We are still traveling, but tonight is the first night that I have both the energy and the internet connection to give a short update. More detailed travelogue to follow.
On the first day of our journey, my true love said to me: Exactly how many times were we in Arizona today?
I lost count.
That's because we ate lunch at the Four Corners monument. We started out in New Mexico, we then entered Arizona on the way to Four Corners, but the access road was in New Mexico. We parked in Colorado, stood in all four states at once, then ate our lunch in Arizona. We crossed back into New Mexico to leave--the access road again--then back into Arizona, then into Colorado to get the road we wanted into Utah. The rest of the day was spent driving through south-eastern Utah to get to I-70. The picture of Church Rock (above right) was taken as we were stopped for road construction south of Arches National Park on our way to Moab. If you have to be stopped for a while, this was the place (with apologies to Brigham Young). We slept in Utah, too.
On the second day of our journey, my true love said to me: How many ranges did we cross?
I lost count again.
This was the day of America's Loneliest Road. We started in Salina, Utah, where we camped at a wonderful little camp park. At Delta, Utah, we began our trek across the Great Basin and the Basin and Range Geologic provinces on Highway 50, America's loneliest road. And we drove. And we drove. And we drove. Basin. Range. Basin. Range. Basin. Range. Basin Range. I guess that's why they call it the Basin and Range. We had lunch in Ely (pronounced "ee-lee"), Nevada, and dinner in Reno. But it was "Hot August Nights" in Reno, and the few open hotel rooms came with price tags so jacked-up, that we'd have paid over a hundred bucks for a Motel 6. And the KOA was full. On to California! Another two hours to Auburn, where we got the last room in town. N. had to sleep on the floor--but, hey, we were supposed to be camping! The picture (above, left) is of the road sign for America's loneliest road as you leave Ely, Nevada for points west.
On the third day of our journey, my true love said to me:
How many bridges did we cross?
I lost count. Again!
California has rivers. And bays. And Golden Gates. And marshes. And lagoons. But I do remember the trip from Oakland over to Bolinas. We crossed two famous bridges within sight of each other over the span of two hours. The Bay Bridge and the Golden Gate bridge. Two hours? Yep. You have to wait in line to pay a toll to get to San Francisco on the Bay Bridge. (They let you out for free). And access to the Golden Gate is by city streets in "the City by the Bay." So it was bumper to bumper. And we were driving Henry, the standard shift pick-up truck on the hills of San Francisco. It got kind of exciting a time or two. The picture shows Henry's beautiful red front end approaching the first tower of the Golden Gate. We dropped N. off at COTE Camp, Coyote Tracks, in Bolinas' Commonweal Gardens. The we stopped for the night between Bolinas and Petaluma, California.
On the fourth day of our journey, my true love said to me: How many gravestones do you think there are?
I didn't even try to count. As we drove through wine country on our way to I-5 north, we made three stops: for breakfast, at the Veteran's Home Cemetery, and at Cakebread Winery. The cemetery was the most important. Bruce's Mom and Dad share a grave at the Veteran's Cemetery in Yountville, California--in the hear of wine country, just north of Napa. It is an incredibly beautiful place to be buried. We then stopped by to visit Jack Cakebread, a friend of Bruce's before he became a vintner. And we tasted some wine. Then it was on to I-5, picked up south of Redding, and on up to Oregon, to see Bruce's brother R. The picture (above left) is of the graves in the Veteran's Cemetery marching into the hills of wine country.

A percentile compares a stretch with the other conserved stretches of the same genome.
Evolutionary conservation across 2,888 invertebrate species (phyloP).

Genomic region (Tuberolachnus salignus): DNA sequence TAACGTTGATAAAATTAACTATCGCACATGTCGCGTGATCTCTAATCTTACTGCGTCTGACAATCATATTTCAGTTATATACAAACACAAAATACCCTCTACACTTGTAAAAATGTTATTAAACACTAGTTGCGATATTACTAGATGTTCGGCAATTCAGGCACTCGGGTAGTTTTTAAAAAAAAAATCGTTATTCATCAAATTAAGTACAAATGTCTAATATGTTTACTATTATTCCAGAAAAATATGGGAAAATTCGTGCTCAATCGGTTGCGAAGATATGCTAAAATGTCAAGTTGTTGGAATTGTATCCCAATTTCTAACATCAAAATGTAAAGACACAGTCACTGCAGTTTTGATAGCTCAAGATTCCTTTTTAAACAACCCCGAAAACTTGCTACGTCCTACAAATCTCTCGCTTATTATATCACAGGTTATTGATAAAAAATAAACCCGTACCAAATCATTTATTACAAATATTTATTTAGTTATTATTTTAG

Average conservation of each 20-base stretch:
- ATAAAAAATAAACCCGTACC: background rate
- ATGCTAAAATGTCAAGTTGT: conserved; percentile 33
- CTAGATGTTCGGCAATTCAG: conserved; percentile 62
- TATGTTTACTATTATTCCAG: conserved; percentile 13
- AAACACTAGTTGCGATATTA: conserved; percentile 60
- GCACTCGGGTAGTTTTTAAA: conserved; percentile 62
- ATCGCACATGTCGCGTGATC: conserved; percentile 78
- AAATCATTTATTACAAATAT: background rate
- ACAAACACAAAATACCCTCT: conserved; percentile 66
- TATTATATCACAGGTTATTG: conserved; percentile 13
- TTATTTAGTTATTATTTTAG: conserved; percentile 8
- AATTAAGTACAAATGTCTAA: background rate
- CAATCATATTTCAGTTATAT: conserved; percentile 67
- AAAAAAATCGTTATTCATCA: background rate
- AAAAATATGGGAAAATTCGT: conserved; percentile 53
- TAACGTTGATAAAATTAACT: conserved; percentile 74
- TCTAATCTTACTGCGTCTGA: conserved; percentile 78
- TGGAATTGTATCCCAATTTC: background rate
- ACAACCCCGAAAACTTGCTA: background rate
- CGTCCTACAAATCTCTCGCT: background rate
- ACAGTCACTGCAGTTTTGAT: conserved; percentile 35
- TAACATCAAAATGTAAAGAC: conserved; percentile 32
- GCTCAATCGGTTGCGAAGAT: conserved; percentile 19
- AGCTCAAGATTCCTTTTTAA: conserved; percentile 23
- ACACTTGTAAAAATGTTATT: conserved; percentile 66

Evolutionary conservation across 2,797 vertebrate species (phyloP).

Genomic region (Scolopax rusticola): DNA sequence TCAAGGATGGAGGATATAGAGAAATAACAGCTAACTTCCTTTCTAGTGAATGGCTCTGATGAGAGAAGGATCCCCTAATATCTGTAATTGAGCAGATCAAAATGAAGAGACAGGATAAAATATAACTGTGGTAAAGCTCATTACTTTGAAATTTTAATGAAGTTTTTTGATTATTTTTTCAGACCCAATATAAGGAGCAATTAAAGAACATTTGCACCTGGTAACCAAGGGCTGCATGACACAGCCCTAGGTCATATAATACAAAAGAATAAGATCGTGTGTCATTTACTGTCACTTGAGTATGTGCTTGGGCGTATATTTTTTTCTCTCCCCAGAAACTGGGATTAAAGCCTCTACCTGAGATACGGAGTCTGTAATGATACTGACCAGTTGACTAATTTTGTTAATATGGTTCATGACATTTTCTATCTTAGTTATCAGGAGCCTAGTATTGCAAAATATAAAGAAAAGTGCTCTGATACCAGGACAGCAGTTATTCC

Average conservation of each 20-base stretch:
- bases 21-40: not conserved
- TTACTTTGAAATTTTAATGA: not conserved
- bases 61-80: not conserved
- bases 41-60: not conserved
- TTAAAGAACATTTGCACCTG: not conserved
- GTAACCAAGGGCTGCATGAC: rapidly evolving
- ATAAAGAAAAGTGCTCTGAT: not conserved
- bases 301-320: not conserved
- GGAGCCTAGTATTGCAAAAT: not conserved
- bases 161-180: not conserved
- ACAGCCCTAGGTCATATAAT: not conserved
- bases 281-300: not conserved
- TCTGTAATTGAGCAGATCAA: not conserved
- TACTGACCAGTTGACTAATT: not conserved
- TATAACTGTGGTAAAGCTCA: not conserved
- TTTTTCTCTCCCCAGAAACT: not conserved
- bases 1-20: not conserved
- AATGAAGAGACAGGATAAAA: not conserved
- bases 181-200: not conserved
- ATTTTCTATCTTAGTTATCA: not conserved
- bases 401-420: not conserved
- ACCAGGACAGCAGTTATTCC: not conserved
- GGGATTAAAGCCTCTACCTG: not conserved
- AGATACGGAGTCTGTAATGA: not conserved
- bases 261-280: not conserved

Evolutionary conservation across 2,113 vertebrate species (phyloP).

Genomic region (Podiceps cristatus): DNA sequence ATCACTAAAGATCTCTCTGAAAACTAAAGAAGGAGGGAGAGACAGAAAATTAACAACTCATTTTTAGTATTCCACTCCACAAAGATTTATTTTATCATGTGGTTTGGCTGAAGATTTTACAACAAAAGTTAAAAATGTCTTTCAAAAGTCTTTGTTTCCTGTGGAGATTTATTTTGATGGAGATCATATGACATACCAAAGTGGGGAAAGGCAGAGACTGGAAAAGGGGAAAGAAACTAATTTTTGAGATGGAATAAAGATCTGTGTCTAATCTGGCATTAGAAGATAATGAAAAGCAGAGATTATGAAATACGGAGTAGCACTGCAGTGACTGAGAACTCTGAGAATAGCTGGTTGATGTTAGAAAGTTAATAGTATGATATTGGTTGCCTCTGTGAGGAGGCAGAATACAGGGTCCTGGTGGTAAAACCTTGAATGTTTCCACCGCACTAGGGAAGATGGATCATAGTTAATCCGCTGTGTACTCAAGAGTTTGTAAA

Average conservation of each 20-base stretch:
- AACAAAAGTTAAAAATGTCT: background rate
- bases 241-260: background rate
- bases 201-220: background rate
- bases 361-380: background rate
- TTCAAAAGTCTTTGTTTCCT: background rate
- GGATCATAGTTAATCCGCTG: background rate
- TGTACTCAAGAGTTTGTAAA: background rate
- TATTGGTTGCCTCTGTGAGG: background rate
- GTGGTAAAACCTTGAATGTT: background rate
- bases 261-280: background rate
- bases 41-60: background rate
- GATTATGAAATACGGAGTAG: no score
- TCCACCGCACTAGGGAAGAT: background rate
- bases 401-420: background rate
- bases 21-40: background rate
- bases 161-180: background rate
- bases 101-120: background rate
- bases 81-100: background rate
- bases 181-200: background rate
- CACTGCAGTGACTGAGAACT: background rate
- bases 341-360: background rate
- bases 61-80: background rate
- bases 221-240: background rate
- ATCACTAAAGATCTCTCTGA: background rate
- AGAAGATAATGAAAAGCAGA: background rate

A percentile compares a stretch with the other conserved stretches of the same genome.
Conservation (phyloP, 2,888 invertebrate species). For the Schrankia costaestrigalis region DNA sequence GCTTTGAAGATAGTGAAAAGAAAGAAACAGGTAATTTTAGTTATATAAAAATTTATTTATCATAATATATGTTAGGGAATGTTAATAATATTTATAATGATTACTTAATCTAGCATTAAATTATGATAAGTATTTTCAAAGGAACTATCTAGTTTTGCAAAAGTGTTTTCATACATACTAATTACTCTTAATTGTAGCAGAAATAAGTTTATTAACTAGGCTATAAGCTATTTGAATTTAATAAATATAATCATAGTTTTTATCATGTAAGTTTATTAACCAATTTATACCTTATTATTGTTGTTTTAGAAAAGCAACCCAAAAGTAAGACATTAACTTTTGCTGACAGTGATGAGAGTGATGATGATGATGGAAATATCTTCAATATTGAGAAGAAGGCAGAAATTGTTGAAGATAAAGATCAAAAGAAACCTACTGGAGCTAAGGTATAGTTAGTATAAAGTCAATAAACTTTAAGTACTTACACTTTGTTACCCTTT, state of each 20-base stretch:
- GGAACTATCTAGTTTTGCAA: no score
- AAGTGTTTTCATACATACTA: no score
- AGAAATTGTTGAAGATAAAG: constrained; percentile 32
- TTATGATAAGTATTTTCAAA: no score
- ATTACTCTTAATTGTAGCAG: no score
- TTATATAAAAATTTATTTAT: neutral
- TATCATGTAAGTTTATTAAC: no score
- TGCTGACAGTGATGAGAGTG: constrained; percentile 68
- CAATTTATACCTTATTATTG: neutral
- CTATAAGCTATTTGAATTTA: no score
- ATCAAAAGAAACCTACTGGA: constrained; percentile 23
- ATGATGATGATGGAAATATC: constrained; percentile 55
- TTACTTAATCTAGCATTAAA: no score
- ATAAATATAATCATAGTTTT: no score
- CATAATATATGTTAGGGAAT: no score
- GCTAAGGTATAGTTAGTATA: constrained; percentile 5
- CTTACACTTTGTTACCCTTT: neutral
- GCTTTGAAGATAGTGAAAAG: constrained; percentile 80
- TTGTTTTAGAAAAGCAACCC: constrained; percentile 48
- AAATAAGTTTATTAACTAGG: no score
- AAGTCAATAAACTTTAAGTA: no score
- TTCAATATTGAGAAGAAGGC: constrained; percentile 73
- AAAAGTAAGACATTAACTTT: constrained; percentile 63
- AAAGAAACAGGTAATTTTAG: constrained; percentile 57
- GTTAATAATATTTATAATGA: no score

On the fifth day of our journey, my true love said to me:
How many hours of sleep have we lost?
I was too tired to calculate. R. has a beautiful 1920's house that is a diamond in the rough. It has lovely glass-doored built-ins in the dining room. It has original latch-front cabinets and beadwork in the kitchen and bath. But in order to use the bathroom or sleep in the bedroom, it was vital that we clean them. Really. R., who is legally blind, is in the midst of having the lenses of both eyes replaced. They do one lense and then three weeks later, the other. He will have the best vision in the family when it is finished, but he needed a great deal of help with his house on Tuesday. We took him to get a new vacuum, supplies and sundries, and then pitched in on more cleaning on Tuesday. It was not what I expected, but we did have fun together. The picture is of R. standing on his new porch with Xena, his best friend.
On the sixth day of our journey, my true love said to me: How many mountain pictures have you shot?
Ahem! I lost count.
There has been the Jemez, the Nacemiento, Ute Mountain,the La Sal Anticline, the Wasatch Front, the ranges of the Basin and Range, the Sierra, the Coast Range, the Klamath, Mt. Shasta and the High Cascades. But the last so far (this WILL change), is the Lassen Volcanic Field. Today we drove down from Medford, Oregon to Lassen county, in Eastern California, to look at some land Bruce and R. inherited from their mother. The picture is of Lassen Peak, an active volcano, taken today as we drove past on the way to Susanville.
Wow. We have travelled a lot of miles thus far! And we still have to go back to Oakland to visit with a friend, pick up N. from camp and then go home! Maybe tomorrow's question should be: When do we stop driving.
I thought this would be a short post. You know? This is just highlights. Just to whet the appetite for the play-by-play. That will come later. Maybe. But now, dinner in the motel room. A walk out for ice cream. And sweet sleep, nature's balm!